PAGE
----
If you’re looking to add a Table Tennis table to your house, you’ll need a space that is at least 22′ x 11′. These dimensions will allow you to comfortably play a variety of shots around the table. If you’re only playing casually and don’t mind some obstacles, you could play in a room size smaller than 22′ x 11′.
This is what 22′ x 11′ looks like in different measurements:
- 670 x 335 centimetres
- 6.7 x 3.4 metres
- 264″ x 132″ inches
If you’re looking at playing competition standard Table Tennis, or if you’re looking at a 3/4 size table, read on for our recommended room sizes.
Recommended Table Tennis Room Size
A full-size Table Tennis table size is 9 feet long and 5 feet wide. When considering whether you can fit a Table Tennis table in your house, you need to think about how much space you’ll be able to play in around the table. Especially without breaking anything!
When playing, you naturally move around the table a lot and swing your arms around. It’s natural to stand 2-3 feet away from the table and swing your racket in an arc, going back another 3 – 4 feet. That means you should have around 6.5 feet clear on either end of the table.
If you don’t move around much and play close to the table, then you can get away with having 4ft on either end of the table. That means your room must be at least 17 feet (5.2 metres) long.
The recommended width is determined by the angle players can hit the ball. Especially when serving, it’s easy to place the ball off the side of the table, which is why you need at least 3 feet on either side of the table and we don’t recommend playing in a room much narrower than 11 feet.
Recommended Ceiling Height
One factor that many people don’t think about when buying a Table Tennis table is the ceiling height. If you have a low ceiling, this can make it very difficult to play lob shots or any returns away from the table.
We recommend a ceiling height of at least 9 feet (2.75 metres). The general rule of thumb is that the higher the ceiling, the better. One of the most fun parts of Table Tennis is playing smashes and lobs so it’s best to play in a room where these shots are possible.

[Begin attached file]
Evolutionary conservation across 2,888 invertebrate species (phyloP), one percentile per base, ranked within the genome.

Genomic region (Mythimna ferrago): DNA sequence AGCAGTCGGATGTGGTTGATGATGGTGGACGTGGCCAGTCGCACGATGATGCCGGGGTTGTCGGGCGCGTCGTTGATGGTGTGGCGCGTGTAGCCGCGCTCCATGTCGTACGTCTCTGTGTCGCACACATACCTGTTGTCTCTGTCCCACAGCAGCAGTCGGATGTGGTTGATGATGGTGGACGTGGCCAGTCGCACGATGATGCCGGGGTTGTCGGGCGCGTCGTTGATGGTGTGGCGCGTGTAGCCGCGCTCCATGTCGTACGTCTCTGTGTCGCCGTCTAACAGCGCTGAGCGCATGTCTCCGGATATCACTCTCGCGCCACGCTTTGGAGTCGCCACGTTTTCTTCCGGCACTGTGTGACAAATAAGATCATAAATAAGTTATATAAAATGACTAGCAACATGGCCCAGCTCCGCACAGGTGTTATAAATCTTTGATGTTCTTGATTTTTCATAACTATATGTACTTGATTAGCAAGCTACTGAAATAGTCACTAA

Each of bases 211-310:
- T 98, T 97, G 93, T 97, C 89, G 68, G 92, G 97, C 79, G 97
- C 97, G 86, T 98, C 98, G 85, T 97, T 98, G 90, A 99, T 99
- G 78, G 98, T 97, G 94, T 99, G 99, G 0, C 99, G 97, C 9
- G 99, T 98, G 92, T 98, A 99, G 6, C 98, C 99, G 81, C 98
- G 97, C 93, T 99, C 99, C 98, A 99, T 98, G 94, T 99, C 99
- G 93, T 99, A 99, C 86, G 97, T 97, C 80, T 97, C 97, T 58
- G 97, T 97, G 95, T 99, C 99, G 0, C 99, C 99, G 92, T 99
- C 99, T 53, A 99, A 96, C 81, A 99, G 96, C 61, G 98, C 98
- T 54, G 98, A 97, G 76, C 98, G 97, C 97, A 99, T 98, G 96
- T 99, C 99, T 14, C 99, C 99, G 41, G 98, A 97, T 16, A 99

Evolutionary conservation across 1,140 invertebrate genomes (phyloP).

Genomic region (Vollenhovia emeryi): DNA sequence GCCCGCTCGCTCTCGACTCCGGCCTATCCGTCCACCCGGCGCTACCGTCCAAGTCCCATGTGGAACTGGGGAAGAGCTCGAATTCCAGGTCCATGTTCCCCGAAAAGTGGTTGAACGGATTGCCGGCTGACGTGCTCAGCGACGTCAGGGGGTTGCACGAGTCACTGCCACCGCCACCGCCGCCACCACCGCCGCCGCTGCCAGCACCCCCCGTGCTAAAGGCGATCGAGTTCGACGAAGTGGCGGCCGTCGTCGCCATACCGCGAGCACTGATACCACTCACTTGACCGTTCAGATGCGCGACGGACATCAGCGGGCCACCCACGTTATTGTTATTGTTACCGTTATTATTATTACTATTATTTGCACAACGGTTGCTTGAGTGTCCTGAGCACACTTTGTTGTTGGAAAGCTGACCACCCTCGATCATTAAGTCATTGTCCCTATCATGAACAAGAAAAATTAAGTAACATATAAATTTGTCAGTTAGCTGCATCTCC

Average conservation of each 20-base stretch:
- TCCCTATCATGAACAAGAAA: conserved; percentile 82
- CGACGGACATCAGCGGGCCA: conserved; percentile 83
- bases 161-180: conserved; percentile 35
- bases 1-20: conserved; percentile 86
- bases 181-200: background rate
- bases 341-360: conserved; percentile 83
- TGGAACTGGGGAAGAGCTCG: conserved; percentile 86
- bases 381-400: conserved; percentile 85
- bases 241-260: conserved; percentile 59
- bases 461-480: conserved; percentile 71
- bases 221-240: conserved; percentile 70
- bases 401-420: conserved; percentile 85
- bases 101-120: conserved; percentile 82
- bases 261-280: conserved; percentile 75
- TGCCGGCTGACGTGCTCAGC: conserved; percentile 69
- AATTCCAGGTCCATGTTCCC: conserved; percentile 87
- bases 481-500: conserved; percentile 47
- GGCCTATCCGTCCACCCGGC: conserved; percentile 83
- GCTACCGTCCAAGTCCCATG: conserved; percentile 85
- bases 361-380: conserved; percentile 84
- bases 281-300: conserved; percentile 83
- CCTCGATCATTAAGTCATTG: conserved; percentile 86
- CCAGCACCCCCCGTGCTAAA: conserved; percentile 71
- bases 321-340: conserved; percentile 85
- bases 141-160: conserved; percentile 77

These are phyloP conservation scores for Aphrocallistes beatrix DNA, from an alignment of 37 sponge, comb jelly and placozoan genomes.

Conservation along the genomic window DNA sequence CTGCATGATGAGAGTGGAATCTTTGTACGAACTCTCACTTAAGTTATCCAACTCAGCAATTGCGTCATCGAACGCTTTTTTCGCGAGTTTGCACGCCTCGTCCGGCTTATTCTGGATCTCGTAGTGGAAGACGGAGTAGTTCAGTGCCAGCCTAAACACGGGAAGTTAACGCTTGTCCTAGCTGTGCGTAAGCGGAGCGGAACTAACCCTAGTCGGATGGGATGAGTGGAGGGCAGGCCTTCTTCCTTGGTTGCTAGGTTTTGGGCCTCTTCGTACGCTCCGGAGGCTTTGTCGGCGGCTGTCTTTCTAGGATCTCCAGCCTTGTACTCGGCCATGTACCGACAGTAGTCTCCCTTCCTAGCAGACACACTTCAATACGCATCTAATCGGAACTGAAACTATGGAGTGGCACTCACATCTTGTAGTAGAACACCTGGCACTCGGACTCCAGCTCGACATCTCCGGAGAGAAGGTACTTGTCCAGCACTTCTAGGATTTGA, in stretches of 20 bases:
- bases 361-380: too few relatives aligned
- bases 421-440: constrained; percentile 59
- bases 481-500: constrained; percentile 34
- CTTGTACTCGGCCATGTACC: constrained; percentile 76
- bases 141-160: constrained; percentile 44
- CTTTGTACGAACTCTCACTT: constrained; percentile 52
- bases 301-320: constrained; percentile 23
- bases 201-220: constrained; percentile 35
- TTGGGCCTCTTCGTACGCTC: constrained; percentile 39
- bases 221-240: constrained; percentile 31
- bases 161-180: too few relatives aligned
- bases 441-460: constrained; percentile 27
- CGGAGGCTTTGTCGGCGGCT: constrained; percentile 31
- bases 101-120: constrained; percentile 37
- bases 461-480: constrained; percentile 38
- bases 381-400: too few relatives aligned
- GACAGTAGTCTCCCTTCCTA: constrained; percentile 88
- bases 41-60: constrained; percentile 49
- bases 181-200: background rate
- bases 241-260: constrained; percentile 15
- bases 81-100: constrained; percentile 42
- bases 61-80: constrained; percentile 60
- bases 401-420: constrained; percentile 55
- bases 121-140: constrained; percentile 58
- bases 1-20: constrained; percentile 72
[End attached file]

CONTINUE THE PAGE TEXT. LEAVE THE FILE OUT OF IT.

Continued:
If you’re trying to work out whether your ceiling is high enough, it’s important to remember that the table itself is already 2.5 feet high. Find a table that’s a similar height and try and play bootleg Ping Pong to see if you’re ceiling is high enough.
Watch out for any hanging lights / ornaments that can get in the way above the table as well.
Professional Playing Area
Fancy yourself as a bit of a Table Tennis pro? Well, you’re going to need a very big room as well! Here’s what the International Table Tennis Federation (ITTF) say about a competition-standard playing area.
The playing space shall be rectangular and not less than 14m long, 7m wide and 5m high.ITTF Handbook
That’s a massive 45′ x 23′ feet, around double our recommended room size length and width.
Playing Table Tennis In A Small Room
Maybe you don’t have a room in your house that’s big enough to play on a full-sized Table Tennis table. Most of us (myself included) don’t live in mansions or have large outdoor spaces big enough for a table.
There is a potential solution – the 3/4 size Table Tennis table! These tables are only 6.75′ x 3.75′ feet. With the smaller size, you also need less space around you as you can’t play quite as expansively.
That means that a 3/4 size Table Tennis table will fit perfectly in rooms as small as 12 feet by 8 feet. Check out our top recommended mini and mid-sized ping pong tables.
Anything Else To Consider?
If you’re playing Table Tennis competitively, tournament organisers need to worry about different factors such as temperature, lighting, barriers and wall colours.
At home, these definitely aren’t as relevant. Whilst you will see the ball slightly better against a dark wall, it won’t make a difference for a vast majority of casual players. If you’re struggling to see the ball, try switching between Orange/White balls and see if that helps you.
Ping Pong balls are quite harmless most of the time, although you should avoid hitting them hard into breakable objects (e.g glasses, your TV). If you’re a competitive person, some exuberant shots can see the paddle fly out of your hand. This is quite rare but something to think about if you have any important/expensive items in your room.
Featured Image – freepik
David's been playing Table Tennis since he was 12, earning his first coaching license in 2012. He's played in national team & individual competitions, although he prefers the more relaxed nature of a local league match! After earning his umpiring qualification in England, David moved to Australia and started Racket Insight to share information about the sport he loves.
Blade: Stiga WRB Offensive Classic | Forehand: Calibra LT | Backhand: Xiom Musa
Playstyle: All-Round Attacker